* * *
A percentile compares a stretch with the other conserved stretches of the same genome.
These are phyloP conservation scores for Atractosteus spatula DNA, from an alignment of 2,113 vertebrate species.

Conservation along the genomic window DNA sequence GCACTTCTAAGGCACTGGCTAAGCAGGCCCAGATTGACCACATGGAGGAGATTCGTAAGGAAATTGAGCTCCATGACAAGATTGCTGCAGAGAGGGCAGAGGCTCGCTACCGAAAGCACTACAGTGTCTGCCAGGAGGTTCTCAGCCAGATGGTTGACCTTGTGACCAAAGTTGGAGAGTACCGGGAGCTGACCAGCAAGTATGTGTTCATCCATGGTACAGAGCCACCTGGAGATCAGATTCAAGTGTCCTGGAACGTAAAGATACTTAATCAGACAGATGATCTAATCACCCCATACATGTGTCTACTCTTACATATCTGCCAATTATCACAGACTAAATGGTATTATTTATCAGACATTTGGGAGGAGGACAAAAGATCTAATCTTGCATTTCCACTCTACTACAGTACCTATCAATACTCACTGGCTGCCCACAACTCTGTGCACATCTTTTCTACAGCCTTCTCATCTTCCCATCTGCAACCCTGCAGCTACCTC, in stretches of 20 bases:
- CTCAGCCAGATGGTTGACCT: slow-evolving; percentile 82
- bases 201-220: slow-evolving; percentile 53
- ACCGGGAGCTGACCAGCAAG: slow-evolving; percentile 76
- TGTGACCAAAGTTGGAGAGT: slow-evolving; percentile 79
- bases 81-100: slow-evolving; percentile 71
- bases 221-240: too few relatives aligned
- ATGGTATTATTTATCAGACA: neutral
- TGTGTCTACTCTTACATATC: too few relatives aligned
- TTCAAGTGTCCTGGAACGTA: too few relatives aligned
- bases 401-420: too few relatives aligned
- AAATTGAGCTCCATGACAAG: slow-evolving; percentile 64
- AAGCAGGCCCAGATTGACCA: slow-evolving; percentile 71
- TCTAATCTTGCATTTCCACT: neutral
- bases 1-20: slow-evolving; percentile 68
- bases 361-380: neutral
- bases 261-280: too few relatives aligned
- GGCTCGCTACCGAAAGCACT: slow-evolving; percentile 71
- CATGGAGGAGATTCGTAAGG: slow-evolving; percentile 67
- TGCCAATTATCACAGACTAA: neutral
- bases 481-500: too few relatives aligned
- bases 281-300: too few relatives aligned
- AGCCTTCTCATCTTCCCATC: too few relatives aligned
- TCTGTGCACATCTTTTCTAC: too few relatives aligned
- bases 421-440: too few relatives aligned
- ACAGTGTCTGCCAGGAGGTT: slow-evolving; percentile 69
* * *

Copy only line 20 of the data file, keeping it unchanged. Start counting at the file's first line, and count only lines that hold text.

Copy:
- GGCTCGCTACCGAAAGCACT: slow-evolving; percentile 71